Jaguar Land Rover seats of the future depends on a pioneering shape-shifting system designed to improve customer wellbeing by tackling the health risks of sitting down for too long.
The ‘morphable’ Jaguar Land Rover seats being trialed by Jaguar Land Rover’s Body Interiors Research division, use a series of actuators in the seat foam to create constant micro-adjustments that make your brain think you’re walking and could be individually tailored to each driver and passenger.
More than a quarter of people worldwide – 1.4 billion – are living increasingly sedentary lifestyles*, which can shorten muscles in the legs, hips, and gluteals causing back pain. The weakened muscles also mean you are more likely to injure yourself from falls or strains.
By simulating the rhythm of walking, a movement known as pelvic oscillation, the technology can help mitigate against the health risks of sitting down for too long on extended journeys with UK drivers covering an average of 146 miles every week**.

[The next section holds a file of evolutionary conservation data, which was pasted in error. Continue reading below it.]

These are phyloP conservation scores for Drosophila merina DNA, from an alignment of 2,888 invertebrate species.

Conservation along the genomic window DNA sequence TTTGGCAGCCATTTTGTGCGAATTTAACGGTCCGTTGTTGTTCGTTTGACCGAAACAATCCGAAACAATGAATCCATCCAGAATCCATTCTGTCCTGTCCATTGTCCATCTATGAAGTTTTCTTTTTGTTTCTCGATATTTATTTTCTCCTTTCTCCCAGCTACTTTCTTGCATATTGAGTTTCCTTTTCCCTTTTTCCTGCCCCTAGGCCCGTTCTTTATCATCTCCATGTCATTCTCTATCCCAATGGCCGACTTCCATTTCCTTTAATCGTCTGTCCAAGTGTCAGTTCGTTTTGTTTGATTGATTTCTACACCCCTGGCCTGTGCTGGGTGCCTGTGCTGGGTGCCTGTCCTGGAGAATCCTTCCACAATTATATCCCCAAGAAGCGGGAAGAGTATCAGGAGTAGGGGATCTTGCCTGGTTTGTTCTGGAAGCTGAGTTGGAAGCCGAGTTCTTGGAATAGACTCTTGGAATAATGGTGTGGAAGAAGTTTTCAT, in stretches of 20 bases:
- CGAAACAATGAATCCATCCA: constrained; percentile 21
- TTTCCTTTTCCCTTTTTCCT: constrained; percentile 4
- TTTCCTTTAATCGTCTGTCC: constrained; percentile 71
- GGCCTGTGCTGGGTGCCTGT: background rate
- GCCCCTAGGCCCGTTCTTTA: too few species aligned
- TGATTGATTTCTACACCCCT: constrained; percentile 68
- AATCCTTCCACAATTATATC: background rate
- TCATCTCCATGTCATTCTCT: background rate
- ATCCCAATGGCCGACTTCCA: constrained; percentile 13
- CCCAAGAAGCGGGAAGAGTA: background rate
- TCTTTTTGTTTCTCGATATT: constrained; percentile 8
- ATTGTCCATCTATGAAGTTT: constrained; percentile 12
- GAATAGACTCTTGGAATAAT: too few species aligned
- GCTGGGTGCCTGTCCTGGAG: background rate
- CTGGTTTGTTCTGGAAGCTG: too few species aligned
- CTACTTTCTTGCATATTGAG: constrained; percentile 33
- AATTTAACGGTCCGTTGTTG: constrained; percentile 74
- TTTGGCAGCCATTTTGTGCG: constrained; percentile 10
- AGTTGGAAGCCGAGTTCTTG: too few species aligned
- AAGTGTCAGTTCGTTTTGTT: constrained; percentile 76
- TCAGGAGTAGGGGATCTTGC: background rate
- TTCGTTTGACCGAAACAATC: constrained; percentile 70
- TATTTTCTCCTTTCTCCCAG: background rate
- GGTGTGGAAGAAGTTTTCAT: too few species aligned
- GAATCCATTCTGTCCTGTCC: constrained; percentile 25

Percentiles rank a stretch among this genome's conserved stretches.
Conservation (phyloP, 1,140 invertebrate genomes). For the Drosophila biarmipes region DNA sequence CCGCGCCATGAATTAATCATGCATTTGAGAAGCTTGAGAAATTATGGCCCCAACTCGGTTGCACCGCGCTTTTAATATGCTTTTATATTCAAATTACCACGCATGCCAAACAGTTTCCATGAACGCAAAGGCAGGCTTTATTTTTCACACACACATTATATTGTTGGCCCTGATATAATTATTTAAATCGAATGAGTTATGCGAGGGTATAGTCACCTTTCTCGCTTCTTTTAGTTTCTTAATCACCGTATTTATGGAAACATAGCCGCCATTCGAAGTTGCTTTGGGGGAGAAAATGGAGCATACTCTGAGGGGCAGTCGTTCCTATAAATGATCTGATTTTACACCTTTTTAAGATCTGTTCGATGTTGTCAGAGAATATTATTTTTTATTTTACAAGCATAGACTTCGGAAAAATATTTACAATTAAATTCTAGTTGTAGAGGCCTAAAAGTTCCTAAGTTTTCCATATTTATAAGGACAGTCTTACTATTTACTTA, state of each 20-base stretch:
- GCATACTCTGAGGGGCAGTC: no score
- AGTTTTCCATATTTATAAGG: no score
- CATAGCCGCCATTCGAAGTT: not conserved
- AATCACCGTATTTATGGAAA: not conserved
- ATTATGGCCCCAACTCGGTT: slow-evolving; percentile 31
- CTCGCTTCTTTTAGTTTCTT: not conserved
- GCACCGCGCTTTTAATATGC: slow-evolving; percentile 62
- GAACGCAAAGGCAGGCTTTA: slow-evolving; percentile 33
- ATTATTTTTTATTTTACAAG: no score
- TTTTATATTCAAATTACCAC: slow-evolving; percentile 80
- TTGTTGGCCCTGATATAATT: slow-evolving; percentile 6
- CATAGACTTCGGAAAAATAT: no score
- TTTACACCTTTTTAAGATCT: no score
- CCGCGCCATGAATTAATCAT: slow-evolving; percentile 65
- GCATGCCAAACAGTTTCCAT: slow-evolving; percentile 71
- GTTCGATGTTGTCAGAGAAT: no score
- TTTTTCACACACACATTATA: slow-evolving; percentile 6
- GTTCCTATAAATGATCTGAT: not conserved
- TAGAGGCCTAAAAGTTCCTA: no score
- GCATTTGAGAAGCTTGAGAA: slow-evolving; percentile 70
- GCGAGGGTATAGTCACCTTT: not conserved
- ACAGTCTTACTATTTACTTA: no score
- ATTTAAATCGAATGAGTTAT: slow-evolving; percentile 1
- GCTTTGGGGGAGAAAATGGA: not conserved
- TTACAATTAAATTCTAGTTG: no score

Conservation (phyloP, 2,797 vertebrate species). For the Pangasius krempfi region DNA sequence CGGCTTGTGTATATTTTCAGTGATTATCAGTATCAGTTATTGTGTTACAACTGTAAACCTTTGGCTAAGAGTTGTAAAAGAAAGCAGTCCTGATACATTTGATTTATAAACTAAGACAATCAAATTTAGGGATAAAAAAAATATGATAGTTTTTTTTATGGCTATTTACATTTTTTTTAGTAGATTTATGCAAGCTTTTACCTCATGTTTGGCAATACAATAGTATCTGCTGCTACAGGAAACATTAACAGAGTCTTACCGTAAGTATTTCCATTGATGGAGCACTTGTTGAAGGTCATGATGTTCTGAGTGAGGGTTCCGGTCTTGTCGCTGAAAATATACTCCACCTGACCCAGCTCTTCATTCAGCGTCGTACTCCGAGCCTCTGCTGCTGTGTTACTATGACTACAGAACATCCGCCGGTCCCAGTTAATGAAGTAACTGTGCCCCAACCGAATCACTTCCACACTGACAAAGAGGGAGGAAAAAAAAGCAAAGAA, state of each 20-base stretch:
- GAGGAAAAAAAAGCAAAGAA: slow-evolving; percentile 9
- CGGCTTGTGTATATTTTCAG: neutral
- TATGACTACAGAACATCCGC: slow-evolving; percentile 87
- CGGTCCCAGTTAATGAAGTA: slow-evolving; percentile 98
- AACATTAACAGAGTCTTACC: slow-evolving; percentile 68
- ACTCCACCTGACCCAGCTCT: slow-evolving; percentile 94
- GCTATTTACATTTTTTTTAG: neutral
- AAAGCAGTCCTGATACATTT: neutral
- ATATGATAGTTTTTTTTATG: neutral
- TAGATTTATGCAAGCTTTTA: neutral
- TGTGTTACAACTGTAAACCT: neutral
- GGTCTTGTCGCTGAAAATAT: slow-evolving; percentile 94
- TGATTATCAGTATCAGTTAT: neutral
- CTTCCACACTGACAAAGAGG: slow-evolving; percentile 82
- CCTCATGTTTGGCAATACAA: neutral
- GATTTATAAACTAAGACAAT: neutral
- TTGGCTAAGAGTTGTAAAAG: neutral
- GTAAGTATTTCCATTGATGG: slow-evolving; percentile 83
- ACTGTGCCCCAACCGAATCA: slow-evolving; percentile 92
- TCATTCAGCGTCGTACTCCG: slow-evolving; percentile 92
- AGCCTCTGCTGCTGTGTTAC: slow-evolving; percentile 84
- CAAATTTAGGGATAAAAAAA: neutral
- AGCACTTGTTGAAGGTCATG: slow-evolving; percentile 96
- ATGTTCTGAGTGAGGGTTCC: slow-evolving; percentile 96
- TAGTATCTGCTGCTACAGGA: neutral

Dr. Steve Iley, Jaguar Land Rover Chief Medical Officer, said: “The wellbeing of our customers and employees is at the heart of all our technological research projects. We are using our engineering expertise to develop the seat of the future using innovative technologies not seen before in the automotive industry to help tackle an issue that affects people across the globe.”
Jaguar and Land Rover vehicles already feature the latest in ergonomic seat design, with multi-directional adjustments, massage functions and climate control fitted across the range. Dr. Iley has also issued advice on how to adjust your seat to ensure the perfect driving position, from removing bulky items in your pocket, to shoulder positioning and from ensuring your spine and pelvis are straight to supporting your thighs to reduce pressure points.
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The research is part of Jaguar Land Rover’s commitment to continually improving customer wellbeing through technological innovation. Previous projects have included research to reduce the effects of motion sickness and the implementation of ultraviolet light technology to stop the spread of colds and flu.